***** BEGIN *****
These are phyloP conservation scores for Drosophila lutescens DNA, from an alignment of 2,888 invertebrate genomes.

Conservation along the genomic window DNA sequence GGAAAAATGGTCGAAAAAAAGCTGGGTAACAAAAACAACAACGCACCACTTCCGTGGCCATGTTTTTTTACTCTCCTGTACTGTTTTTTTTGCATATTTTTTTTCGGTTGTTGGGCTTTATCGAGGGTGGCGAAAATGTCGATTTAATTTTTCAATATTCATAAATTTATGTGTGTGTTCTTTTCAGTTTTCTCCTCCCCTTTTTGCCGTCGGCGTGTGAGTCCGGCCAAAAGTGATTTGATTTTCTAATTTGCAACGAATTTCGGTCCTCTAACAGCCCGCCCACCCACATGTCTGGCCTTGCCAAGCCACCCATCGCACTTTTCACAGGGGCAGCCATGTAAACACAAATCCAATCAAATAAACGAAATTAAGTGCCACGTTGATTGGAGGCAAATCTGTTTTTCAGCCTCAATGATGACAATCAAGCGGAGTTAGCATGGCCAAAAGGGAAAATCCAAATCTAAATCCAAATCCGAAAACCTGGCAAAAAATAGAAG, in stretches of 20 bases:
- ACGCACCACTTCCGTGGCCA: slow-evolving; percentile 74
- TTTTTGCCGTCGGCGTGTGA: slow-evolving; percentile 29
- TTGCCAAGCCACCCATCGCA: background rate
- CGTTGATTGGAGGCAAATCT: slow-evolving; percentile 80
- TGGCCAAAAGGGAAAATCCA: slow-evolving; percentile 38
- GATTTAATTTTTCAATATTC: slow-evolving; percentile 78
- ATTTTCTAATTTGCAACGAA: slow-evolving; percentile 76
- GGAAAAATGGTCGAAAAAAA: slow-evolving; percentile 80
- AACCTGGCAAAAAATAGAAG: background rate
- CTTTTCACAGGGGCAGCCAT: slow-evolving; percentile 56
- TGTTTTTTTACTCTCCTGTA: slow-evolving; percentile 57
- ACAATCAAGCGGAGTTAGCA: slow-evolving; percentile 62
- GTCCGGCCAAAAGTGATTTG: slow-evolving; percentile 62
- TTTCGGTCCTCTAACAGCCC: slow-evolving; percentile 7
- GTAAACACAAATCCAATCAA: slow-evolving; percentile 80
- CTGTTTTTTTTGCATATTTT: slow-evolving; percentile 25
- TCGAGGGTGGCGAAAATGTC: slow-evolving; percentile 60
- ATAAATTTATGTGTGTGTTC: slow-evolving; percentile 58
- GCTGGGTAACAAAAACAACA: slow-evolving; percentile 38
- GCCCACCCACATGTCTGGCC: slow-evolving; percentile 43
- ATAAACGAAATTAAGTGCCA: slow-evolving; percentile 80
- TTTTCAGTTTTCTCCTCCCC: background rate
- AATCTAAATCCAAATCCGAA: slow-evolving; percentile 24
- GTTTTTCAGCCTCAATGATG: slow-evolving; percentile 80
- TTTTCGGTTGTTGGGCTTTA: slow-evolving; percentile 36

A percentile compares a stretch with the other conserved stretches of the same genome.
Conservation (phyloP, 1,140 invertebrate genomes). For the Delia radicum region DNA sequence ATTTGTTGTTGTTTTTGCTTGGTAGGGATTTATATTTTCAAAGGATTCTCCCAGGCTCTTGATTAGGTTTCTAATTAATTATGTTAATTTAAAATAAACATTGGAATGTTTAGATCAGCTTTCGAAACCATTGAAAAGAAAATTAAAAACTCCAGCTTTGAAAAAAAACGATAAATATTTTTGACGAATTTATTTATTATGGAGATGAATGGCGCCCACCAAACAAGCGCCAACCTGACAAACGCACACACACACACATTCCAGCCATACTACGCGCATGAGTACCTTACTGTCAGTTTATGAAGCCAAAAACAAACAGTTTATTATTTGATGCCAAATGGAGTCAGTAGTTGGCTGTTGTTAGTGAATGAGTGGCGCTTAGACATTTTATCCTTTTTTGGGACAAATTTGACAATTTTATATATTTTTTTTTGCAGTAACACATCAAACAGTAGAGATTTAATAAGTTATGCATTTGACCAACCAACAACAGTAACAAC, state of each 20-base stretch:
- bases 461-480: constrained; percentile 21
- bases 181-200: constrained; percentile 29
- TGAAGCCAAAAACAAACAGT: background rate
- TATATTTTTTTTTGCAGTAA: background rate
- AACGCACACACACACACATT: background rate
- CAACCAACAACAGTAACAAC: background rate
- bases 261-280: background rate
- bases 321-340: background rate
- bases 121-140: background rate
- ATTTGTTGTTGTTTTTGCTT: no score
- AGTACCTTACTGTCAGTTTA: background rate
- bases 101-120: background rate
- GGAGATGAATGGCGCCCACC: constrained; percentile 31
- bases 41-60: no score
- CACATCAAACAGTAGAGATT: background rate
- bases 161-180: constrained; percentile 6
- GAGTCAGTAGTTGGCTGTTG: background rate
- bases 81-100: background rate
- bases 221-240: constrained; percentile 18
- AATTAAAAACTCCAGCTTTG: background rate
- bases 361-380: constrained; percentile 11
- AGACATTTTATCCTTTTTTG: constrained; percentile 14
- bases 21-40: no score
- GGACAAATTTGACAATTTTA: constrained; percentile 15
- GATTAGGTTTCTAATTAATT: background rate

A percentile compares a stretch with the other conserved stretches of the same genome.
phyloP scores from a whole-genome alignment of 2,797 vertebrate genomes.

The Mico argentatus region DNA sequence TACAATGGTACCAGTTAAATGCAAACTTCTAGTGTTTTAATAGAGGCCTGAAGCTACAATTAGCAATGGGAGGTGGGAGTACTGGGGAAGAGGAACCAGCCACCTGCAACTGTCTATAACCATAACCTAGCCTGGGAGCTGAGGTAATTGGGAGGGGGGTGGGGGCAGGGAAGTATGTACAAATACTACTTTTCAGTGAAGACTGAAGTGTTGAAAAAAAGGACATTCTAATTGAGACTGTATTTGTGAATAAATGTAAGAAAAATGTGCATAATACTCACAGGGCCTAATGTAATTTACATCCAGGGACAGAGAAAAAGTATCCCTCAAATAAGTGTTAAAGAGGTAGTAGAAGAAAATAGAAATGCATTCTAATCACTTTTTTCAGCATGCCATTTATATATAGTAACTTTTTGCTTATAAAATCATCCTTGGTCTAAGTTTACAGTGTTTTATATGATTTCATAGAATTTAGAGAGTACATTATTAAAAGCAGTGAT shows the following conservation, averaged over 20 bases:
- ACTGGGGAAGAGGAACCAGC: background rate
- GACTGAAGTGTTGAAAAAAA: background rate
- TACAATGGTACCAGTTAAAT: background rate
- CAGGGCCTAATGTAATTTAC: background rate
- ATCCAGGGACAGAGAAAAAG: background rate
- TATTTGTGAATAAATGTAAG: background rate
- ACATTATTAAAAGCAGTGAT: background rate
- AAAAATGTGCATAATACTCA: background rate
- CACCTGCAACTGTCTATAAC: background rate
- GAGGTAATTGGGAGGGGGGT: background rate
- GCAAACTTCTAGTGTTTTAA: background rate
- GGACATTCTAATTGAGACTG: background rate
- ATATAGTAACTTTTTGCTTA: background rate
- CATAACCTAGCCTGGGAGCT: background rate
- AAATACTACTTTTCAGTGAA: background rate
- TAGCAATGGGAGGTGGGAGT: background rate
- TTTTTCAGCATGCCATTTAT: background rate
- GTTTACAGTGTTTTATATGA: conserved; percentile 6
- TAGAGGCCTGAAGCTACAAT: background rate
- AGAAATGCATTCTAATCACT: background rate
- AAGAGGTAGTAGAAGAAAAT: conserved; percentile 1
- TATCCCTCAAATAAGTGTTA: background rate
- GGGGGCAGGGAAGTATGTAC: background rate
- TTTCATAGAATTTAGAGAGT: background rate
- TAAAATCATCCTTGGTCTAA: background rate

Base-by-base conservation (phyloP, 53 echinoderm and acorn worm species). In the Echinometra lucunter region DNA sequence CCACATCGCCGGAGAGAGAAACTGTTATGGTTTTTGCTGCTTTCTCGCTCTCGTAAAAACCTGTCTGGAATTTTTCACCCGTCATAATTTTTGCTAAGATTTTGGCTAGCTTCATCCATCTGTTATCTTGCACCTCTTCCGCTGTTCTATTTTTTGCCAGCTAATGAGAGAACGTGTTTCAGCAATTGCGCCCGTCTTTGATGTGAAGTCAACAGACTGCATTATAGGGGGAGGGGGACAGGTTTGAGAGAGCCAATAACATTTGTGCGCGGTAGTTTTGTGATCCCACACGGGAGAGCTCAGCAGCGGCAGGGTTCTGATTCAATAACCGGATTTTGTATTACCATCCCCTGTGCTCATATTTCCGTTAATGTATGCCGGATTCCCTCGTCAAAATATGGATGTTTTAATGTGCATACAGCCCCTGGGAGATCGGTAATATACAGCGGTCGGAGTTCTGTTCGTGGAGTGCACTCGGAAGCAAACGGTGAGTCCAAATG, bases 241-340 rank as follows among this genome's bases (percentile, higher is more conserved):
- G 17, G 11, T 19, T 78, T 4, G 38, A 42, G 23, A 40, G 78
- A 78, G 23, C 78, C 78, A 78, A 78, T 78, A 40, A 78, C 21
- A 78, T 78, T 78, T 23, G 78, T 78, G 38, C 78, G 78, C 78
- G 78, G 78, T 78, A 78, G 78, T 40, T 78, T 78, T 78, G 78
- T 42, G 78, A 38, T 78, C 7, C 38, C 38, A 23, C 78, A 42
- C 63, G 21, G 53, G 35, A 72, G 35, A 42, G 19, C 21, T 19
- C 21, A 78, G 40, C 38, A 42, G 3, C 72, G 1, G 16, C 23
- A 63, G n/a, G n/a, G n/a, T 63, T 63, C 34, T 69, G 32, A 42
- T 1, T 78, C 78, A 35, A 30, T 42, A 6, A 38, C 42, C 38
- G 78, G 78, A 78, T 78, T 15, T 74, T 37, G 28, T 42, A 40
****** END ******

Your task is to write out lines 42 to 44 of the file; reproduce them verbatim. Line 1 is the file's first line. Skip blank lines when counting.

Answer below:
- GGAGATGAATGGCGCCCACC: constrained; percentile 31
- bases 41-60: no score
- CACATCAAACAGTAGAGATT: background rate